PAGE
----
Bombay had 37.1 inches of rain on Tuesday, a national record. It’s led to lots of problems, including some deaths (as of this writing, 200 people in Bombay, 400+ people in the state of Maharashtra), as well as huge property damage.
Despite power outages, the Bombay bloggers have been whirring away. Dilip D’Souza, for instance, has been busy, with a column on Rediff and a series of posts on his blog. Amit Varma has a great piece called “Streets Like Rivers”, and a great number of links up here. Sonia Faleiro has an account of getting stuck at the airport, spending the night in the lobby of a hotel, and of the strange, almost inexplicable helpfulness of strangers in a catastrophe. Uma, of IndianWriting, has these pictures, and these links. Also see Gaurav Sabnis, here and here.
But the most interesting accounts of the flooding by far are not by bloggers (though I love the bloggers), but the first-person accounts that have been showing up on Rediff. Below the fold is an account that I found to be particularly moving, warts and all.
On that fateful Tuesday, my sister started for home in Dadar from her office in Andheri in the afternoon. In Pune, I got a call from her at around 4 PM saying that she was on the bus and it was stuck in traffic for long time, but nothing to worry. I just thought she was doing some timepass, as she got nothing else to do in the traffic jam. But then reports of heavy rain in Mumbai started pouring, and I came to know how dangerous situation was… Then I was continuously trying to call her but it was all in vain.. I got a call from my brother late night saying that she managed to get in a restaurent and was safe there. Finally on wed she called me that she reached at my Uncle’s place in Matunga at around 10 AM. And then she told me how fearful that whole time was.. When the Bus did not move for long time, she got off it and decided to walk till traffic jam was over or till all the way to Dadar with some other ppl on the bus. But before long she came to know it was impossible as the water on the road was neck dip… a women with her got into some pit and hold my sister for support.. It could have been the last moment for both of them.. But.. suddenly some ppl from a nearby restaurent saw them and pulled them out.. they made they stay there itself whole night and then let them go in the morning only.. My sister walked till Matunga as there was no other go..But finally at home!! I cannot express in words how i felt to hear from her.. I am really thankful to all those who helped my dearest sister.. And I think Mumbaikars are the one of the bravest and strongest in the world.. with all the odds in favor, with themselves knocked out with the rain, they did their best to save who all they could.. And there will be many to share the same feelings with me.. That day my cousines/uncles/friends in Mumbai too got similar nice experinces.. This I think makes Mumbai, Mumbai.. It’s the Spirit of Mumbai.. the MegaCity. It did not go down even too the mightest rainfall.. All I can say is Salam Bomaby!!! Amit (link)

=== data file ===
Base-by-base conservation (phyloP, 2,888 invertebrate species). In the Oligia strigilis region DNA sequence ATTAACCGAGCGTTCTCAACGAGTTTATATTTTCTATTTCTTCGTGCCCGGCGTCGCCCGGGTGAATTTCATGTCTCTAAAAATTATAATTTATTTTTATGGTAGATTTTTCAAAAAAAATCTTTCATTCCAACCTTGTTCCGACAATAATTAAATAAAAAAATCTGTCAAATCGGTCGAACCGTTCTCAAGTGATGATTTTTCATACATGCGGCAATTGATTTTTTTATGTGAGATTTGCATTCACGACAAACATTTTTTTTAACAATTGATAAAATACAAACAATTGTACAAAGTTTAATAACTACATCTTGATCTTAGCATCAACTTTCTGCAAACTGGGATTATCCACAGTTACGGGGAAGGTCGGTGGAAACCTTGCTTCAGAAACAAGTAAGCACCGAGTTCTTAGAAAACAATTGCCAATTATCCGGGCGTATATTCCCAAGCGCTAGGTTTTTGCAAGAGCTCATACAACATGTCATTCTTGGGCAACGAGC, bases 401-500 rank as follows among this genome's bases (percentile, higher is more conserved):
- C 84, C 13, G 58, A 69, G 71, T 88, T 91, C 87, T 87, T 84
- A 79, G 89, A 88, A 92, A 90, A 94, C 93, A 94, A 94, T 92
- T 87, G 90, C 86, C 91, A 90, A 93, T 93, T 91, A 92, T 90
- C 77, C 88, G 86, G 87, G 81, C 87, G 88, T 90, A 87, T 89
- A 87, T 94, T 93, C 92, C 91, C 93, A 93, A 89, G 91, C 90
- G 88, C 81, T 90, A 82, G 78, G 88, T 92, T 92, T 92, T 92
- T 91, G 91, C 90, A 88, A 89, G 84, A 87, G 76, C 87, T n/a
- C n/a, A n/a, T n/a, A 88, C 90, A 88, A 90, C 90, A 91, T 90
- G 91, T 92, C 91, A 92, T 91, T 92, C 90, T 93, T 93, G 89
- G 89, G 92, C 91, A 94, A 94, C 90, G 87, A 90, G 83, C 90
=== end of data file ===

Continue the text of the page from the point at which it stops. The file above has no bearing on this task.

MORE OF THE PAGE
(I hope that link stays good. Unfortunately, there are no permalinks to these individual voices on Rediff.)
Many of the other comments posted are politial ones, to the effect of “this is so embarrassing to India,” or “these damn politicians can’t do anything right,” or “see, India is still a hopeless third world country.” I disagree: 37.1 inches of rain in 24 hours is a certifiable catastrophe in any country. No drainage system could possibly handle it, no airports or trains would possibly stay open through it.
Since the western media generally only goes to cover South Asia when there is terrorism, war, or catastrophe, it’s important to keep in mind that there’s another way of framing the story: in a city of nearly 20 million people, many of them living on low ground in extremely ramshackle housing, there are only 200 deaths reported after an epochal flood (note: those numbers could rise, in which case this sentiment will become obsolete).
Moreover, it looks like things are very quickly returning to normal. Any loss of life is tragic — and I hope no one reading this was affected — but all in all, it could have been much, much worse.
Some sites have been created to organize aid for people afflicted by these floods. You can read about them here.
The sites are:
There is also a Wikipedia page worth checking out: here